12 essays on spear/Hōzōinryū written by Kagita Chūbee (1957 - 2011), 20th sōke (headmaster) of the Hōzōinryū.

First published in the Nara town magazine Ubusuna, 2009.

Essays by the 20th sōke of the Hōzōinryū

Written by Kagita Chūbee, 20th sōke (headmaster) of the Hōzōinryū

Happy new year.

I feel honoured to have the opportunity to write on the sōjutsu of the Hōzōinryū and would be glad if you would follow me through the 12 episodes that will be published here in the course of this year.

Written by Kagita Chūbee, 20th sōke of the Hōzōinryū

The Kōfukuji during the Middle Ages

The Middle Ages in Japan cover the time from the second half of the Heian period1 through the Kamakura period2 and the Nanbokuchō period3 up to the Muromachi period4 and the Sengoku period5 and are characterized by the transition of power from a hereditary monarchie to the warrior class. At the same time the old feudal system which centered around the imperial central government declined due to the rise of true local rulers like the military provincial administrators6 or land stewards7.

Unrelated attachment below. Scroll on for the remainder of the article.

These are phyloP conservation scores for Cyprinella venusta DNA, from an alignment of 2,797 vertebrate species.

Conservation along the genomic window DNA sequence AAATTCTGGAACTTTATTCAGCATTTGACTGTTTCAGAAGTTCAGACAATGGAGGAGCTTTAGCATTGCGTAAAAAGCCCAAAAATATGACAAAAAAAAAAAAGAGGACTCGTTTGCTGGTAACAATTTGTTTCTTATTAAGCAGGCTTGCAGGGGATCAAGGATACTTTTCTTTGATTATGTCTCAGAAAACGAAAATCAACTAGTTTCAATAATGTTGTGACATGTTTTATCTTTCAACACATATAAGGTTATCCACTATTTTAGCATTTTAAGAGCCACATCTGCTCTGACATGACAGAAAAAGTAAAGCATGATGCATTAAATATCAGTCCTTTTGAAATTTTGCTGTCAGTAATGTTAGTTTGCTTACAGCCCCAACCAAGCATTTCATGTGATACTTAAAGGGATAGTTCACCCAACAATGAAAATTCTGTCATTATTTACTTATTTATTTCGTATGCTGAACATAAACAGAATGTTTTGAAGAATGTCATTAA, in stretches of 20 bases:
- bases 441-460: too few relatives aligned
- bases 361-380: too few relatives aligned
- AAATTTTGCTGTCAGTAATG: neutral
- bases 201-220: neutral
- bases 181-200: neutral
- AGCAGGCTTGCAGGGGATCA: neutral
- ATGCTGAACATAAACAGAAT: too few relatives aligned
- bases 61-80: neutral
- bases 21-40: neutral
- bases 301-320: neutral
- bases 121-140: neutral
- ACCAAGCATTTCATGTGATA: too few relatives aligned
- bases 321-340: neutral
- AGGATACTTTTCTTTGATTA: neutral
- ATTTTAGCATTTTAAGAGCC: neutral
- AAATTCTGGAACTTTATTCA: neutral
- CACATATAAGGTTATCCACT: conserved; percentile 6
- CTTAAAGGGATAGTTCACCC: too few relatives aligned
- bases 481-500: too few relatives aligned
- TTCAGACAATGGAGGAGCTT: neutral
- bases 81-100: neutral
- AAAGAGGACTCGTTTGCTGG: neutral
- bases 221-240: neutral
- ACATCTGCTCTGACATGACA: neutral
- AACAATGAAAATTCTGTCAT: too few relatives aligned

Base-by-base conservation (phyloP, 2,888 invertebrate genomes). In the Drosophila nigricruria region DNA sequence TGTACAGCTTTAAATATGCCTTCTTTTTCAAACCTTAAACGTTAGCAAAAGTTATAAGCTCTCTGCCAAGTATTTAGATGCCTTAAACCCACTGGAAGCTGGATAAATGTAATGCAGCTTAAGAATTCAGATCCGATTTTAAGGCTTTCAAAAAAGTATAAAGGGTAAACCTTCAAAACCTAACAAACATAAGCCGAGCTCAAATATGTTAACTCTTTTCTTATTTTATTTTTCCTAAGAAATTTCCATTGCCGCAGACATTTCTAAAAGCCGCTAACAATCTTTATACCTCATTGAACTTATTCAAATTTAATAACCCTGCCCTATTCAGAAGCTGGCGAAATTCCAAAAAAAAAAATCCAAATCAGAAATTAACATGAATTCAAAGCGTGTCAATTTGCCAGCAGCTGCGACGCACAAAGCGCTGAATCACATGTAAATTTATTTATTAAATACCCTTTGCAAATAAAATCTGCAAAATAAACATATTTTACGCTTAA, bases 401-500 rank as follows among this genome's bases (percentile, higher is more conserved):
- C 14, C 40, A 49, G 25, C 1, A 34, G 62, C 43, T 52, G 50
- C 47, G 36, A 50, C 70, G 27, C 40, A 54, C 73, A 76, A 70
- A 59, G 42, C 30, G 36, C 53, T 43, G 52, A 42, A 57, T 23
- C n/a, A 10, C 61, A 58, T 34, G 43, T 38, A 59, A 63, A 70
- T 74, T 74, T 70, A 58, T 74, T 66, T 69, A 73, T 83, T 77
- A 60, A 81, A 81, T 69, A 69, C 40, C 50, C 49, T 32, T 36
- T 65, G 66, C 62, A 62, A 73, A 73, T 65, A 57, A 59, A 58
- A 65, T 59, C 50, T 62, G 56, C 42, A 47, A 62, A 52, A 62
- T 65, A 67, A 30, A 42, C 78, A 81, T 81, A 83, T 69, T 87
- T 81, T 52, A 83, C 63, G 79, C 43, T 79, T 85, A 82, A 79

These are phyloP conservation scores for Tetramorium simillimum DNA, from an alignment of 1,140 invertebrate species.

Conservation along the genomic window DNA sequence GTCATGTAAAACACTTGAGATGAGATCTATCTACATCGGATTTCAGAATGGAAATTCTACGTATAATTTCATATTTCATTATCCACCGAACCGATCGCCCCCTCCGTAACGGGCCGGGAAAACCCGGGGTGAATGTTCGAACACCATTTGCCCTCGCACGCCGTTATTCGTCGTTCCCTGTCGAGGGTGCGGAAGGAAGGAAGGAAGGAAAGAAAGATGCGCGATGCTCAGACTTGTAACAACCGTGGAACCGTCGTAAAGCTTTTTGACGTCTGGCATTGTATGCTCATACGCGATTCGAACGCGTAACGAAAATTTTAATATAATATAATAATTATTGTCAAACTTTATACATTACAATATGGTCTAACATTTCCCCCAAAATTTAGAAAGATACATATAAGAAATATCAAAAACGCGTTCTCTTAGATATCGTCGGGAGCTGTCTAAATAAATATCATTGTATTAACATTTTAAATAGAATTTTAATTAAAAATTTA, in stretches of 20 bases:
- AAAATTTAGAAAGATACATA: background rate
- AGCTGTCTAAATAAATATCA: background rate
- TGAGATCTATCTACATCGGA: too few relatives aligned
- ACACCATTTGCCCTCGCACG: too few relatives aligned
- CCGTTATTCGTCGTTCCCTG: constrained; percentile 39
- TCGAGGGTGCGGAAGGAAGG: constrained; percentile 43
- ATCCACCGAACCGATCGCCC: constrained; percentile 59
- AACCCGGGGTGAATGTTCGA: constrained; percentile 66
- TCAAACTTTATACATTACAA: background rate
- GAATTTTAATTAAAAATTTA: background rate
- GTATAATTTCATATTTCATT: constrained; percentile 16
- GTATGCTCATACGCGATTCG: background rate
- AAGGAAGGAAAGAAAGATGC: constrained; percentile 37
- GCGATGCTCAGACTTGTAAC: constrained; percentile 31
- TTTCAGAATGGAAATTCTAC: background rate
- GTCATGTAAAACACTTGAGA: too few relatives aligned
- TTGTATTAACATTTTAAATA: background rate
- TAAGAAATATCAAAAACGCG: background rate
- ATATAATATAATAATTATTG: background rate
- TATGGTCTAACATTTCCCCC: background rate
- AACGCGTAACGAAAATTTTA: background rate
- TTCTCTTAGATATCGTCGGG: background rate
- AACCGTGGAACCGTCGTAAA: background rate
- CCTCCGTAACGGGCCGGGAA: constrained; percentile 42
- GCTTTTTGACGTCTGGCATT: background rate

Written by Kagita Chūbee, 20th sōke of the Hōzōinryū

Kawaji Toshiakira and the Hōzōinryū Sōjutsu

Kawaji Toshiakira (1801 - 1868) was an outstanding character of the late Edo period. He held various important positions in the administration of the shogunate and is especially renowned as the signatory of the Treaty of Shimoda1 and as an advocate of the oppinion that the four southern islands of the Kuril Islands were Japanese territory.

Written by Kagita Chūbee, 20th sōke of the Hōzōinryū

Historical traces of the Hōzōinryū

As I already wrote in the previous issue, the Hōzōin was still in existence at the end of the Edo period1 and sōjutsu was still taught there then. But during the anti Buddhist movement at the beginnig of the Meiji period2 its buildings were torn down and its land was expropriated. At that time regrettably its dōjō was lost as well as the archives of its writings. Thus there are only very few historic monuments related to the Hōzōinryū that are left today, which I would like to introduce below.